Half a croissant, on a plate, with a sign in front of it saying '50c'
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Solar Powered Elevator

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Imagine the situation. You are just leaving work in your tall office building. You and twelve other colleagues get into the elevator. The ground floor button is pressed. The doors close. You begin your ride down to the ground as usual. But wait. The lift stops with a sudden thud. The light flickers and fades. The electricity for half the city is out. Now you are trapped inthe elevator, and people on the top floors can only get down by using the stairs. Even Mrs McTavish, who is in a wheel chair must use the stairs. This wouldn't have happened if your building installed the 'Solar Powered Elevator'.

Since most buildings that use elevators are reasonably tall, and have a lot of roof real estate, it makes perfect sense to make use of it. Solar panels wopuld be placed onteh roof, and would charge a series of batteries. Whent he electricity is cut, the batteries come into effect, and power essentials, such as lifts, and low wattage lighting guiding you to the doors of the elevator.

With this system, both you and Mrs McTavish can leave the building safely and quickly, until power has been propperly restored.

[ sctld ], Jul 14 2002

Solar powered ideas http://www.halfbake...%22solar+powered%22
enough already? [JKew, Jul 14 2002]


       I think this is more "local renewable emergency power for buildings" than "solar powered elevator".   

       (Aside: Do skyscrapers already have standby generators for emergency power and evacuation?)
JKew, Jul 14 2002

       [The ones I work in generally have emergency backup generators, but they are usually to keep the computers running, and do not power the elevators.]
DrCurry, Jul 14 2002

       JKew: Try fitting "local renewable emergency power for buildings" on a marque, and then we'll talk.
[ sctld ], Jul 14 2002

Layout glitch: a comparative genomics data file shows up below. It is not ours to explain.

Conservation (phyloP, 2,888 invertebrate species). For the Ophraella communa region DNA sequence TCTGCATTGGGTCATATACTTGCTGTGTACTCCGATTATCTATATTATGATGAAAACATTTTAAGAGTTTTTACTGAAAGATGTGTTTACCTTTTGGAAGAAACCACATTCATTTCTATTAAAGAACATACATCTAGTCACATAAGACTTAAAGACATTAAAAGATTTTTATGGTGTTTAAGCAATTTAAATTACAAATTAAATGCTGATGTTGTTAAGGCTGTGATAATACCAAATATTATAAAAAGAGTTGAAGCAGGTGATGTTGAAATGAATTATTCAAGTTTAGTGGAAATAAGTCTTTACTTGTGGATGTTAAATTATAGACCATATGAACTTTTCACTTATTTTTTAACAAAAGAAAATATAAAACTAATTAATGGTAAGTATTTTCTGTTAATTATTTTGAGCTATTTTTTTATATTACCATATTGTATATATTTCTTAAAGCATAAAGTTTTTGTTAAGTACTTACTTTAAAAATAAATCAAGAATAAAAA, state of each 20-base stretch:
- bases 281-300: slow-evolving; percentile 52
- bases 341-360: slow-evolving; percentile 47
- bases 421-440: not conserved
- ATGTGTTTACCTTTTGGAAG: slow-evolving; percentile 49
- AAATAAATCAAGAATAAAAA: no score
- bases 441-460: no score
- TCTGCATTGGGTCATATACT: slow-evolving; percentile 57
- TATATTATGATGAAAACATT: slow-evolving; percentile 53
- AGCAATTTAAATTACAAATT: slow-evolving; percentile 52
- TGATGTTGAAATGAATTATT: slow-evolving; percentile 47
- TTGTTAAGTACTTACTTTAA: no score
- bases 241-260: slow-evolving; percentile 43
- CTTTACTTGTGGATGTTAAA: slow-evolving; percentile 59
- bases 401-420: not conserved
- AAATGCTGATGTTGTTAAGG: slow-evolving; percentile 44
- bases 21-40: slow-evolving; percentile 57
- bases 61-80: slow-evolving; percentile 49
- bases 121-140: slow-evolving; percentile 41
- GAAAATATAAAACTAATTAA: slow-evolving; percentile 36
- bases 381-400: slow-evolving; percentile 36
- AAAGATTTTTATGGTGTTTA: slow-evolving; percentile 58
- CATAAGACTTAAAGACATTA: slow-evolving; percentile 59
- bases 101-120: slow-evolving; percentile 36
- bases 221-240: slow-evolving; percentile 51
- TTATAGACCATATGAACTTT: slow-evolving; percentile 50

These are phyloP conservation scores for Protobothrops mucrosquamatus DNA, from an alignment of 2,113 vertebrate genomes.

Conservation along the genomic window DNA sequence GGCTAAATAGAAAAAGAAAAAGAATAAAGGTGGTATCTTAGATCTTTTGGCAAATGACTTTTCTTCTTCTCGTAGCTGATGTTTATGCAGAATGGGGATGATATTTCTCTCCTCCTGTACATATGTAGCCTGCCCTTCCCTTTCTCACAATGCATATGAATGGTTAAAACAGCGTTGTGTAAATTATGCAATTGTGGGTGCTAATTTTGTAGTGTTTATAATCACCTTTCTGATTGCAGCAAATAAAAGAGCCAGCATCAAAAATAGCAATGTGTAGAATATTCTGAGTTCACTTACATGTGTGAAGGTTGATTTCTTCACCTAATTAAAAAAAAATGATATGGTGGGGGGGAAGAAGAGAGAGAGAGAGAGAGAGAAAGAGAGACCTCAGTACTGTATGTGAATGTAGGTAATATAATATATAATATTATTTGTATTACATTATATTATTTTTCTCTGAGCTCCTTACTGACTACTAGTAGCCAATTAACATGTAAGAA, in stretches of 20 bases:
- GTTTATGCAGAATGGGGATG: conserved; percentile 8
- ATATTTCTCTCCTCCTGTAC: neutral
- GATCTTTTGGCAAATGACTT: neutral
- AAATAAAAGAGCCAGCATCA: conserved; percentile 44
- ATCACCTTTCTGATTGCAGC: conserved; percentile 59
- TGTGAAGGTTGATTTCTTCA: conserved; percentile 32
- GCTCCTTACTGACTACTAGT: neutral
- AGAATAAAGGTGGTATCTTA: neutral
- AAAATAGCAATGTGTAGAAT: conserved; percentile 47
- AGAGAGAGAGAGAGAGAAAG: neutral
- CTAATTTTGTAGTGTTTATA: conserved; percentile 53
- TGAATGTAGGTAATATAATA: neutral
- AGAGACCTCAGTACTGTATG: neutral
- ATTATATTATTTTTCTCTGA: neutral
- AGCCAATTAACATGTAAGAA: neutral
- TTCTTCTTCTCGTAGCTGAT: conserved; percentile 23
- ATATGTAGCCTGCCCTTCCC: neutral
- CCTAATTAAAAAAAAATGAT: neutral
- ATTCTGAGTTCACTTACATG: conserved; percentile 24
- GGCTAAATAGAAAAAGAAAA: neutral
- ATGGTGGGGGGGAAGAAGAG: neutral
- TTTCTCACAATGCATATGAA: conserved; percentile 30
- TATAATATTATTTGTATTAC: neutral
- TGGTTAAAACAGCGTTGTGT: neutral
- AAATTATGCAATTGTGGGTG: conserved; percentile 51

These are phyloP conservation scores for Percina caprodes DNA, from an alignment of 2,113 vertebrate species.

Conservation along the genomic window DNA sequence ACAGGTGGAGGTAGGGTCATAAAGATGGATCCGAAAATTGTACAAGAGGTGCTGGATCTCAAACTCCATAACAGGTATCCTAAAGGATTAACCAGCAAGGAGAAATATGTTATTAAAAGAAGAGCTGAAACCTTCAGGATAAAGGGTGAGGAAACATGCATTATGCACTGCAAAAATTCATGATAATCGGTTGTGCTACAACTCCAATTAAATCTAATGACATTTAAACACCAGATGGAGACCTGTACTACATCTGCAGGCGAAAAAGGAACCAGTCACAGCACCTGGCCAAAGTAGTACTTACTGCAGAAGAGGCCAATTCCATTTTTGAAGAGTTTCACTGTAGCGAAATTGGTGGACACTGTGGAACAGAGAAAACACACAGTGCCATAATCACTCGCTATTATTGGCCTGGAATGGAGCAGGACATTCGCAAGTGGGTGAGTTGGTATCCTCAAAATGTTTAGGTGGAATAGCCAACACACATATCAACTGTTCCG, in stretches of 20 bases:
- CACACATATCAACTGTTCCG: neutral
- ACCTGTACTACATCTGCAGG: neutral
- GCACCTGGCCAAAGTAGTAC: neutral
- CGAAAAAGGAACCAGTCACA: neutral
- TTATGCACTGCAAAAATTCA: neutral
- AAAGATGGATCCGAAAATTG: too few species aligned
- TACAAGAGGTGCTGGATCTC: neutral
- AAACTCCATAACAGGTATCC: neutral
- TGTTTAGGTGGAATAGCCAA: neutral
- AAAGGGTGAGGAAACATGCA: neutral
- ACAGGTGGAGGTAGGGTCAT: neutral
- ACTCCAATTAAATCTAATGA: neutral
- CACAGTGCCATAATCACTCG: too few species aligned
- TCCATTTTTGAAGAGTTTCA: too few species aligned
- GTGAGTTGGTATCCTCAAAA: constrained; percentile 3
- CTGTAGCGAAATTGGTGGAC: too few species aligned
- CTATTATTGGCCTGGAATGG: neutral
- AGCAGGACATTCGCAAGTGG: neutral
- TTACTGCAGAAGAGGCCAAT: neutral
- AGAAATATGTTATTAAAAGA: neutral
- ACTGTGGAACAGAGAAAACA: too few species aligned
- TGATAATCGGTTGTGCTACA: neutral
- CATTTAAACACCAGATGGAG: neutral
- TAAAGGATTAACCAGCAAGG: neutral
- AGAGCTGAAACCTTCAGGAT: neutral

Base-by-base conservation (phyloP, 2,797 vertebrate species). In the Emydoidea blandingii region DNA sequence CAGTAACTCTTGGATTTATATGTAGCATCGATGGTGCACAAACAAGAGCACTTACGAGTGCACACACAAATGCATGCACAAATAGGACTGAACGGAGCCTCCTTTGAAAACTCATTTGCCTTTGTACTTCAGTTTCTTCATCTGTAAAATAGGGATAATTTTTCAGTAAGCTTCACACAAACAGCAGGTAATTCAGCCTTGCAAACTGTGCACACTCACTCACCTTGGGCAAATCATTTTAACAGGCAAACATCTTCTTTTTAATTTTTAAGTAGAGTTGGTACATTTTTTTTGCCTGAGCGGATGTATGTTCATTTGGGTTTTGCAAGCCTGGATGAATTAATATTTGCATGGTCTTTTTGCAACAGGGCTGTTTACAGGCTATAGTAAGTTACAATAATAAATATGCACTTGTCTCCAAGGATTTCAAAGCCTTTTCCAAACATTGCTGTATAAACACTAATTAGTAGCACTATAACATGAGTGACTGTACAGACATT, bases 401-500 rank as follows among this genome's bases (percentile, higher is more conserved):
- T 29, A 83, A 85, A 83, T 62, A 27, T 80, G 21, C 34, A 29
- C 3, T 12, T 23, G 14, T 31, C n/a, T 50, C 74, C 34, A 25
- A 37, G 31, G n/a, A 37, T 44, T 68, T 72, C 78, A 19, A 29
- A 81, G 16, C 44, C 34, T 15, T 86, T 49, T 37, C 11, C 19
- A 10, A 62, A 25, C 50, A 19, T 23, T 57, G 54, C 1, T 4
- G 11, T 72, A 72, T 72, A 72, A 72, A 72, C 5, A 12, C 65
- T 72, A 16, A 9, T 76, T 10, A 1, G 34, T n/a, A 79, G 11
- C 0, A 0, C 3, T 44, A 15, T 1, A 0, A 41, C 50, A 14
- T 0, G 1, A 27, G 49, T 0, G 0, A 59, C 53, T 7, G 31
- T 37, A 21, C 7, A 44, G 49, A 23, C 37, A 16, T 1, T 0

Bah, get more exercise and take the stairs all the time.   

       But-- how about a fold away bike seat and pedals for just such emergencies? Or possibly a hand crank? Could generate power for the motors, or have a more direct link to the pullies or hydraulics. All you'd want is to move to the next floor and then take the stairs from there. Even better: why not put gravity to use?? Have some kind of automatic drift to the next lower floor.   

       Obvious trouble with the solar idea is it won't work at night.
ThotMouser, Jul 15 2002

       Sorry, Mrs. McTavish, I'm climbing the elevator shaft! Here, let me just step up on your head here so I can reach the trap door..   

       It's time for natural selection to kick in if I get stuck in an elevator and the power goes out.
Mr Burns, Jul 15 2002

       ThotMouser: Not everyone can take the stairs, such as the wheel chair bound, and those that work on say, the 70'th floor of a skyscraper. And if you are willing to hand crank yourself, a lift and 30 compadres down an elevator shaft, then you'll be the one who keeps on having to go back up to the 50'th floor, just to get that last person. Using gravity won't work, because the lift needs to go up floors, as well as down them. Perhaps you missed the part that says that the solar panels will //charge a series of batteries//. Accidents happen so infrequently that large enough amounts of electricity can be built up over time, and kept stored. Thus it will work during event he darkest days an nights.
[ sctld ], Jul 15 2002

       For escape/exit putposes only, if you have two lifts, joined by a cable, and use only one at a time, the the full lift drags the empty lift up to the top ... then the bottom lift empties, the top one is filled, and descends, reperting the cycle. Gravity and the potential energy of the passengers supplies all the energy you need. The lifts themselves would need to be very lightweight, but since the're for emergency use only they don't have to be durabe to stand up th the day-to-day battering. 12 people at 75 kilos each descending 12 floors is a lot of energy. Shame to waste it. So sorry, no croissant, but no fishbone either.
8th of 7, Jul 15 2002


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